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27 February 2012
Residents and local authorities in towns, cities and villages close to water could be left facing an £11 billion liability because of unfair and unaffordable insurance premiums, council leaders have warned.
The Local Government Association, which speaks on behalf of more than 350 councils in England and Wales, has today written to Government and the insurance industry asking them to urgently address a problem which may leave tens of thousands of homes uninsurable from next year.
A 'safety net' arrangement between the Government and the Association of British Insurers (ABI) to provide cover to flood-risk homes expires next year, and a new agreement has yet to be reached. The ABI warned last month that failure to reach a new deal would mean as many as 200,000 homes could struggle to get insurance.
Councils are concerned that huge swathes of the population in certain parts of the country could be hit with a 'double whammy' of increased risk of flooding, while being priced out of home insurance to cover them for a worst case scenario.
With the current arrangement between Government and the insurance industry coming to an end, some insurance companies are already either refusing cover or adding thousands of pounds on to premiums and excess policies.
People in areas including Nottinghamshire, Worcestershire, Devon, Kent and Huddersfield have been refused or priced out of home insurance because of flood risk. They include residents living in upstairs flats, social housing tenants and households who have spent thousands of pounds on flood defence measures like installing defence barriers and floodgates.
Cllr Clare Whelan, from the LGA's Environment and Housing Board, said:
"Councils are the organisations to which people turn to for help in their hour of need. However, we simply cannot afford to take the risk of being left to foot a multi-billion pound bill if we see more devastating scenes like those in Cockermouth three years ago.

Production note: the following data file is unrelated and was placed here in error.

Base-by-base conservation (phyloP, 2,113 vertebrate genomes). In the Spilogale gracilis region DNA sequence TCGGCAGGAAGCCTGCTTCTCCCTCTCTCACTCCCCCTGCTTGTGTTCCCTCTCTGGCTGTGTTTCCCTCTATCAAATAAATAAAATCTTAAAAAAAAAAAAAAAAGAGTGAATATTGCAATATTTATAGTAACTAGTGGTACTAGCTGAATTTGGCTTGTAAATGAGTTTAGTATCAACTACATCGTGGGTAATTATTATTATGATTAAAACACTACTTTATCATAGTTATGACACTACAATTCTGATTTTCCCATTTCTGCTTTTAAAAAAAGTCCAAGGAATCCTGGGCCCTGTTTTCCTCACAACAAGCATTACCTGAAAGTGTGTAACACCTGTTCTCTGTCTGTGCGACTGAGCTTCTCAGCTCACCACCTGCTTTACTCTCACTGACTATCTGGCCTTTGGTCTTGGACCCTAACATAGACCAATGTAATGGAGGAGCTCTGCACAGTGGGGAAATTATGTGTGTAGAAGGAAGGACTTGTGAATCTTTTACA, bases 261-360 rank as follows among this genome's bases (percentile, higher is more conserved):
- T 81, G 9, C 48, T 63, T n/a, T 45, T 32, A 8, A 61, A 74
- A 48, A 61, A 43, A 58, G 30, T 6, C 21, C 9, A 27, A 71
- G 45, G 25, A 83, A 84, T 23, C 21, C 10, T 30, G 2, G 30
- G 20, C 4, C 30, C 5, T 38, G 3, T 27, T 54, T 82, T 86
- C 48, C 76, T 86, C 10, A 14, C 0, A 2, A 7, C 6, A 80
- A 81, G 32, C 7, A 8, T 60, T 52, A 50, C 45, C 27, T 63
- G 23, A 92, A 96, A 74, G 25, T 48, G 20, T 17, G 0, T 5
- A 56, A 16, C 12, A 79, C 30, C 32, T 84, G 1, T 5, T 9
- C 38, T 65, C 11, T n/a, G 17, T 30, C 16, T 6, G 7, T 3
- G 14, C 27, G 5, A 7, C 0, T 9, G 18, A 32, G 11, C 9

"The insurance industry has a responsibility to help people manage risk and should not be allowed to hand pick low-risk homes while leaving those most in need high and dry.
"We all remember the wave of destruction the 2007 floods caused.
"It is imperative that the insurance industry commits as soon as possible to providing affordable and fair insurance premiums once the current safety net agreement expires next year."
Defra's Climate Change Risk Assessment, published last month, warned that more frequent major floods was likely to be one of the most likely and most damaging consequences of climate change.
In letters to Environment Minister Richard Benyon and ABI Director General Otto Thoreson, councils have called for:
Government and the insurance industry to urgently outline how affordable insurance will be provided once the existing agreement expires on 30 June 2013.
Insurers to use the latest information on flood resilience measures, adopting a shared understanding of flood risks, when setting premiums so that people in areas where the risk of flooding is low do not face disproportionately high premiums.
Insurers to start taking into account flood risk prevention measures on people's homes when setting premiums. Steps like raising plug sockets and anti-flood drainage systems can minimise the potential for damage in the event of a flood, but are not currently recognised by insurers.
Cllr Whelan added: "Some families are already struggling to find cover for their homes, and we run the risk that tens of thousands more could soon face a 'double whammy' of greater risk of flooding while being left unable to get insurance.
"In the event of another major flood, this could multiply the disruption and devastation caused and could cause untold damage to the recovery of flood-hit areas and people's livelihoods.
"It is now imperative that Defra continues to show strong leadership in ensuring both the long-term availability and affordability of flood insurance. The LGA will be bringing together councils to working with Government and the insurance industry to bring together create find new ways of providing affordable flood-risk cover, particularly for low-income households."
1. Sir Michael Pitt's Review of the floods in 2007 revealed that the cost to insurance industry was £3 billion – equivalent to almost £55,000 per flooded property. Based on those figures, if 200,000 flood risk properties were not insured, it would leave householders and local authorities facing a liability of just under £11 billion.
The Pitt Review final report from the Cabinet Office(on the National Archives website) [http://webarchive.nationalarchives.gov.uk/20100807034701/http:/archive.cabinetoffice.gov.uk/pittreview/thepittreview/final_report.html]
2. Last month, the Association of British Insurers warned that 200,000 homes risked facing problems getting flood insurance when the current agreement between the industry and government expired next year:
Association of British Insurers Media release [http://www.abi.org.uk/Media/Releases/2012/01/FROM_ABERCONWY_TO_YORK_BOSTON_TO_WINDSOR__ABI_HIGHLIGHTS_THE_SERIOUS_FLOOD_RISK_FACING_COMMUNITIES_IN_ENGLAND_AND_WALES.aspx]
3. The current Flood Insurance Statement of Principles agreed in 2008 and expires in June 2013. It commits insurers to continue to offer insurance to existing customers where they are at significant risk, if there are plans in place to reduce that risk within five years. It does not apply to homes built since 1 January 2009.